Duterte failed to justify martial law extension in Mindanao, says solon


Posted at Jan 06 2019 02:33 PM | Updated as of Jan 07 2019 12:01 AM

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MANILA - An opposition lawmaker insisted that there was no factual basis for the third extension of martial law in Mindanao, citing the administration's failure to justify this move.

Speaking to ANC, Albay Rep. Edcel Lagman said there is no "actual rebellion" in the south, which is a requirement in the imposition of martial law based on the 1987 Constitution.

Lagman said while there have been reported bombings and other violence in Mindanao, these incidents were not connected and were "not indicative of rebellion."

"We can agree there are continuing acts of terrorism and lawless violence in Mindanao but this is not related. The President in his letter failed to rebate this terrorism to rebellion," he said.

"Rebellion is an uprising against the government in order to remove the country or a portion thereof from allegiance to the republic nothing in the letter of the president said that," he added.

Lagman also stressed that it is within President Rodrigo Duterte's power to call out the military to respond to incidents of violence without declaring martial law.

The Albay representative is among the lawmakers who filed a petition before the Supreme Court last Friday to void the extension of martial law in Mindanao.

"We would like the Supreme Court to revisit its previous decisions. It is enshrined in our jurisprudence that there should be no idolaters or blind adherence to presidents," Lagman said.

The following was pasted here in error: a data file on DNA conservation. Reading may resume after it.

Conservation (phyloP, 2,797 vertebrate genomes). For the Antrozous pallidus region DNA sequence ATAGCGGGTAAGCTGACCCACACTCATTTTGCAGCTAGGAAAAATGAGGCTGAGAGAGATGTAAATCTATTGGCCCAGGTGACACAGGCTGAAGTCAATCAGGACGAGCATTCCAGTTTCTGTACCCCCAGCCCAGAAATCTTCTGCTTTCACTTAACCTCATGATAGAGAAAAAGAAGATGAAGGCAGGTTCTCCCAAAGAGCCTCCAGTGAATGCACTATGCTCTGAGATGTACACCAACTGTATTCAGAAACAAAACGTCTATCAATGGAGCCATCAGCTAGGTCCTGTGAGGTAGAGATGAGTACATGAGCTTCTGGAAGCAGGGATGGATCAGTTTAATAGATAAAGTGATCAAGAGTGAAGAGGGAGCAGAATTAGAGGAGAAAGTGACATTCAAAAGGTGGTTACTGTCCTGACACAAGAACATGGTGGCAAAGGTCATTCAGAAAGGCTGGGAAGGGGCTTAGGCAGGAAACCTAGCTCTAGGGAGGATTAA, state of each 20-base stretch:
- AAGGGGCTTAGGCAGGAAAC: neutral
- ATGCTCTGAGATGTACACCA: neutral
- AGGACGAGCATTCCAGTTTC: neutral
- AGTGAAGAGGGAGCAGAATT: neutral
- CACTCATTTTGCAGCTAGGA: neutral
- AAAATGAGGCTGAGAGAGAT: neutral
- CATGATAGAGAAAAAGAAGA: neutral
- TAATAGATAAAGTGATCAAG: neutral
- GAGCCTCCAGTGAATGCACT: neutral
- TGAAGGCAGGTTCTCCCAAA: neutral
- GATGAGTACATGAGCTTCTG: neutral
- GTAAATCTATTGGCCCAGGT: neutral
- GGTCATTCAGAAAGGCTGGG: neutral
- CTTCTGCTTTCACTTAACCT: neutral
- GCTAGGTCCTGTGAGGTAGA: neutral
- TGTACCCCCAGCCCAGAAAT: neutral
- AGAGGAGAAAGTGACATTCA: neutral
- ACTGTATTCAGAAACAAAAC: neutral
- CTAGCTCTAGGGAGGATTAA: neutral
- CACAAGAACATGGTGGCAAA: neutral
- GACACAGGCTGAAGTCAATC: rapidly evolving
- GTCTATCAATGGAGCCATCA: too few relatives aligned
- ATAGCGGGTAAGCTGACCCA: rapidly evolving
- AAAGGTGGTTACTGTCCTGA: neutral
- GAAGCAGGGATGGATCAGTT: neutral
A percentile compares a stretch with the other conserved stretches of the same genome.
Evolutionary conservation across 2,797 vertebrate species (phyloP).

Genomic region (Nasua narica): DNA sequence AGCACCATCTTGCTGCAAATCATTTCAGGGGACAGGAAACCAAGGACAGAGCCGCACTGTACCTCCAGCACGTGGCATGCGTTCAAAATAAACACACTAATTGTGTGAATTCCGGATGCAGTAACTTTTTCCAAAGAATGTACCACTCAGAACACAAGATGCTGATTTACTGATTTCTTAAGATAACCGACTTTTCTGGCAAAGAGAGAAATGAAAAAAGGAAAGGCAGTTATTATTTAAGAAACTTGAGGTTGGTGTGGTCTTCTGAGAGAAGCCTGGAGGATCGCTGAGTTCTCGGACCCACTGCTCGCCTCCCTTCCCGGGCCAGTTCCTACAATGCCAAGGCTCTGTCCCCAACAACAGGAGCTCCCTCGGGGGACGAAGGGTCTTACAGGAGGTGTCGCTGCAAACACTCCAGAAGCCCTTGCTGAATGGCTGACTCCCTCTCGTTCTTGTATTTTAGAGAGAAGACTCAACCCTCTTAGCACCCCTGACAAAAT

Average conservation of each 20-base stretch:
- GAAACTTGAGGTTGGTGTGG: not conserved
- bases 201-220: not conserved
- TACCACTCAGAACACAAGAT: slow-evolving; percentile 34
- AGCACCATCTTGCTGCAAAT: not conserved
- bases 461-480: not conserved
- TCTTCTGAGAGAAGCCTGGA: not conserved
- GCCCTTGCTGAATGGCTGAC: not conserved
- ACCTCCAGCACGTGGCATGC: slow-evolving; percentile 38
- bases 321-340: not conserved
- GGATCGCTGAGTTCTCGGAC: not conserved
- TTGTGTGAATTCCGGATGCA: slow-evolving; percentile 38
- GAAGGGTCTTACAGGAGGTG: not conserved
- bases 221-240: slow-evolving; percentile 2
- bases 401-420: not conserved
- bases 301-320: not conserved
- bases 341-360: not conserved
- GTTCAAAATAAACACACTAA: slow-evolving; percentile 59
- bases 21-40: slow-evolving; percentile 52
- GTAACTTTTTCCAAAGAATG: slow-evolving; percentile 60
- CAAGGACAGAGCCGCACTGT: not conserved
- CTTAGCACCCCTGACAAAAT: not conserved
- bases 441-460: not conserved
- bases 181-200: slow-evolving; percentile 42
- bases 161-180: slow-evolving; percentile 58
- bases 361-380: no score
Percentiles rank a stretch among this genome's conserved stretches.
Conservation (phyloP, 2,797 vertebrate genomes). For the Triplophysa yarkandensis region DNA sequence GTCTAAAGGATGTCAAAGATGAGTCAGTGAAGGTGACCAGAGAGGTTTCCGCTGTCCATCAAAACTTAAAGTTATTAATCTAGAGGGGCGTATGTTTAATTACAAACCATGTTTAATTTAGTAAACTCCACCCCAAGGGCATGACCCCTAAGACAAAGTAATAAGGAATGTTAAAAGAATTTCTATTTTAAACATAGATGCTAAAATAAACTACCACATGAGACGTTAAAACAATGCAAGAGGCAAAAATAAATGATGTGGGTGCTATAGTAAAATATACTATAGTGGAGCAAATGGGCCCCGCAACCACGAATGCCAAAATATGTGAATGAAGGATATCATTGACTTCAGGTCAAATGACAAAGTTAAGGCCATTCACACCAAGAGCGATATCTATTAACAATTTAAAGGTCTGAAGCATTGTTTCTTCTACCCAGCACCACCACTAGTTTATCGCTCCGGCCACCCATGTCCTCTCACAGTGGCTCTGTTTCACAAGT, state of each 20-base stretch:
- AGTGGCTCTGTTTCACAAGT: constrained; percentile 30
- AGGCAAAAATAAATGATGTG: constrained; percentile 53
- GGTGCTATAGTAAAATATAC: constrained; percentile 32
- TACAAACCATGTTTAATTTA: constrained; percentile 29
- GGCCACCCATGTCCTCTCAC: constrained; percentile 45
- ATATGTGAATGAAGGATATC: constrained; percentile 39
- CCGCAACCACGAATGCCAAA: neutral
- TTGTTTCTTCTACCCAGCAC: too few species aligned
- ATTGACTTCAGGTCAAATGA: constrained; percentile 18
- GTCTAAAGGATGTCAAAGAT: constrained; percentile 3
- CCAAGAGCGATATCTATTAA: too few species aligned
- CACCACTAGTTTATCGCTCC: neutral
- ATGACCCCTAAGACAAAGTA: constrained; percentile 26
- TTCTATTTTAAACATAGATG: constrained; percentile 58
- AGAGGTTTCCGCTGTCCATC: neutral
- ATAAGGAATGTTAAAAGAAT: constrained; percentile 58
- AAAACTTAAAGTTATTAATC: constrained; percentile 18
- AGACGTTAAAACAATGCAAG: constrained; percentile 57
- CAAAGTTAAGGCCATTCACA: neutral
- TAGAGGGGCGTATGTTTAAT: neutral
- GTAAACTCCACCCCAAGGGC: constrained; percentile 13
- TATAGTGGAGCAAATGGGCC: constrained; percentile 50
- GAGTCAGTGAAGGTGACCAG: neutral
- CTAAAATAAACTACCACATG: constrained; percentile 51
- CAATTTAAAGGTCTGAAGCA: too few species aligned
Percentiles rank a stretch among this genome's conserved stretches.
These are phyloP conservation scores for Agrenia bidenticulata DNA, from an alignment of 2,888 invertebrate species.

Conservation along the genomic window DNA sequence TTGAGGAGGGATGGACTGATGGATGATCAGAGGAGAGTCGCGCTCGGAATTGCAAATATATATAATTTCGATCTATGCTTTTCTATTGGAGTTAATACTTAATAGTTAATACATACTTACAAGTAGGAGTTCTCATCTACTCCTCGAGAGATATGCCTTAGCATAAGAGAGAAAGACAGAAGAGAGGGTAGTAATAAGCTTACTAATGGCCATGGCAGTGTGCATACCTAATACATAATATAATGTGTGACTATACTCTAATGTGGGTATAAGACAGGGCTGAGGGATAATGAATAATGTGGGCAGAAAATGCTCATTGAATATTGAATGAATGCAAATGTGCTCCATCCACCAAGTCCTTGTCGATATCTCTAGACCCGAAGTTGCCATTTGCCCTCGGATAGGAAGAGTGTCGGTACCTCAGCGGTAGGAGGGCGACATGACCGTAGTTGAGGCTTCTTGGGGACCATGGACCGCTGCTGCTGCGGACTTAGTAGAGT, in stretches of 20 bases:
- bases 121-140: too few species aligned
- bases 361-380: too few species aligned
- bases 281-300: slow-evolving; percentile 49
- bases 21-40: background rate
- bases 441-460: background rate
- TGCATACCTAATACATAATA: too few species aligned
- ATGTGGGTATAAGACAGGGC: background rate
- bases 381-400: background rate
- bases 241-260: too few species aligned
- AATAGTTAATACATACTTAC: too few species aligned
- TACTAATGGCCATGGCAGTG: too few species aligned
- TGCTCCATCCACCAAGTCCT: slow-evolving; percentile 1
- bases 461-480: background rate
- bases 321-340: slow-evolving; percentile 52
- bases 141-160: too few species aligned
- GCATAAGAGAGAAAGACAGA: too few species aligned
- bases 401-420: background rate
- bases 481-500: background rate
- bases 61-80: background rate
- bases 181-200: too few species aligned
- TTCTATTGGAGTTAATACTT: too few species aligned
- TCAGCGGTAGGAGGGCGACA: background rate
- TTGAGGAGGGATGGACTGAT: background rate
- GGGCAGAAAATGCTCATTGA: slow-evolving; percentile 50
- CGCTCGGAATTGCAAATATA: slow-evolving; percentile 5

In a joint session last December, the Senate and the House of Representatives, granted Duterte's request to extend martial law in Mindanao until the end of 2019.

The President earlier asked Congress to allow martial law to remain in place in Mindanao to quell terrorist groups that "continue to defy the government by perpetrating hostile activities."

Duterte first declared martial law in Mindanao when firefights erupted between state troops and Islamic State-inspired terrorists in Marawi City in May 2017.

The original martial law declaration was supposed to last only for 60 days, as indicated in the Constitution, but Congress voted to extend it until the end of 2017 to help troops end the siege.

In late 2017, Duterte requested for another extension until the end of 2018, saying the militants were regrouping despite the end of clashes.